The bad boy anthem, ‘The Boys Are Back In Town’, was probably written by Lynott during a 1975 American tour – many references in the song stem from observations he made on their US trek – though it’s also been widely reported that the song is a sort of tribute to a bunch of gangsters who operated in Manchester, England, during the 1960s, known locally as ‘The Quality Street Gang‘ who were apparently regulars at the hotel and bar run by Phil’s mum in the city! Described as ‘Ireland’s first true rock anthem‘, while ‘The Boys Are Back’ is the one that finally established Lizzy as a force to be reckoned with many will be very surprised to hear that it nearly didn’t get released at all! Following 2 albums for Vertigo, Nightlife and Fighting, neither of which had made any impact on the charts, the sound and the songs had finally come together on their third album for the label, Jailbreak in 1976, though guitarist Scott Gorham reveals that by that time, following 2 flop albums and with no hits for over 3 years, it was definitely make or break time for the band.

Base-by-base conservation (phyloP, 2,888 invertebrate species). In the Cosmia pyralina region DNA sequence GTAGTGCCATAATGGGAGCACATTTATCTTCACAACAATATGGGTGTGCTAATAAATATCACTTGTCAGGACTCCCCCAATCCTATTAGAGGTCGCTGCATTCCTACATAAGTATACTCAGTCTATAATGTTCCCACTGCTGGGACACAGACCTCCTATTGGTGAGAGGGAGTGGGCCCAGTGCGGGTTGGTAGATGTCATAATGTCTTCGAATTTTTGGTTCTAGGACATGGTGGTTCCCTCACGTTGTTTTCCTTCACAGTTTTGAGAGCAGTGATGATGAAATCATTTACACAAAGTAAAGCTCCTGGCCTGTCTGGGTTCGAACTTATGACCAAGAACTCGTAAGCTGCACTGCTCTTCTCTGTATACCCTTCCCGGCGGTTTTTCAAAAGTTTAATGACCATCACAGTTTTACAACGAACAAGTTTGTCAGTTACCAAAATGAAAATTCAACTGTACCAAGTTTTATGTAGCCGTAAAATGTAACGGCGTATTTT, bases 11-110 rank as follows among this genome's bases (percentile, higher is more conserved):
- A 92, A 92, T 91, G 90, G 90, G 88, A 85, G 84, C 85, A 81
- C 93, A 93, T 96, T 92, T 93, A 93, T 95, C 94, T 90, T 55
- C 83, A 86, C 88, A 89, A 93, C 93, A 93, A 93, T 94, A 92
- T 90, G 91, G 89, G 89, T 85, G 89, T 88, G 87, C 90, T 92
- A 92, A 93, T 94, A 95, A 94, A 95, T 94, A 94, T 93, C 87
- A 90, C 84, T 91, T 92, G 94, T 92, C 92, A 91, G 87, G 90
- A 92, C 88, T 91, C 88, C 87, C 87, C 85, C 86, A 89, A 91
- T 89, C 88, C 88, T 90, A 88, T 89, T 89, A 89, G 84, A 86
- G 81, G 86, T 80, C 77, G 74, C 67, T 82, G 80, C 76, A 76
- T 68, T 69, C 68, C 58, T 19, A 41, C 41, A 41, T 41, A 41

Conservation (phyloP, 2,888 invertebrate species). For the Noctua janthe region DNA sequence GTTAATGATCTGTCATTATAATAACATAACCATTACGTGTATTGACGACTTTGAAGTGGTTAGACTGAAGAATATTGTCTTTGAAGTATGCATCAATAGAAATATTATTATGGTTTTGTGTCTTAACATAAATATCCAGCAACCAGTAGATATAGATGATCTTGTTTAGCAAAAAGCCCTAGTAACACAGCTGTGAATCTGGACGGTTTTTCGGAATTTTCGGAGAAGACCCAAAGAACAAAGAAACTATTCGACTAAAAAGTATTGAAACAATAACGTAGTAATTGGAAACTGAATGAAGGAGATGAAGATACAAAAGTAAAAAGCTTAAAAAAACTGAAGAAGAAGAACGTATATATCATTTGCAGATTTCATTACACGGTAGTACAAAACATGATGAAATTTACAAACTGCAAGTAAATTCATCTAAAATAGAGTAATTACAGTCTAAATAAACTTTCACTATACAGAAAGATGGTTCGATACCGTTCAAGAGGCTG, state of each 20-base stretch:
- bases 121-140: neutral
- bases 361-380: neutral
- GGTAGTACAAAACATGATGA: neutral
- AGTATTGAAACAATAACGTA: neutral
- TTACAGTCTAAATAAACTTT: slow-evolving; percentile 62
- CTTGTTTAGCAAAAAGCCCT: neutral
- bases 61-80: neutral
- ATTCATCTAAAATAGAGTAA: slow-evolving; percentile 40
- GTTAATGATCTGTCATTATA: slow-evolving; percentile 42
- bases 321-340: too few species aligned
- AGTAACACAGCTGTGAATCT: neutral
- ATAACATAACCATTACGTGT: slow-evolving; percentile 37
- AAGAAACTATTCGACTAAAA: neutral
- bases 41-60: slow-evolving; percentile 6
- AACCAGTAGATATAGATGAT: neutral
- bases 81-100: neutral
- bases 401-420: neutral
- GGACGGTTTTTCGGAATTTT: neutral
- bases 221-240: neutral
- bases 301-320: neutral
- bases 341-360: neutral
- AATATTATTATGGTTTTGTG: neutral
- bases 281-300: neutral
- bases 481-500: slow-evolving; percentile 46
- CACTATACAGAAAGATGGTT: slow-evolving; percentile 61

Apparently they’d recorded 15 tracks for Jailbreak and then picked what they considered to be the 10 best songs…but guess what…Gorham reveals that ‘The Boys Are Back In Town’ wasn’t among the ten they chose! Fortunately, their manager disagreed and insisted the track be included. Still not convinced the song had any hit potential they were completely surprised to hear while on an American tour in mid-1976 that the song was rapidly climbing the charts back home – a success repeated in America where it would become their biggest hit reaching #12. Scott Gorham recently told Classic Rock magazine, “We were playing in some club in the US when our manager came in and said, ‘Well, looks like we’ve got a hit.’ We were like, ‘Which song?’ Seriously, we didn’t have any idea at all which song it was that had taken off for us.” He continued: “Obviously, ‘The Boys Are Back In Town’ is the one that really changed things for us, and I’m very thankful that it did (but) whenever we were discussing lead-off tracks I always said, ‘Don’t listen to me – I’m the one who thought it shouldn’t have been a single!”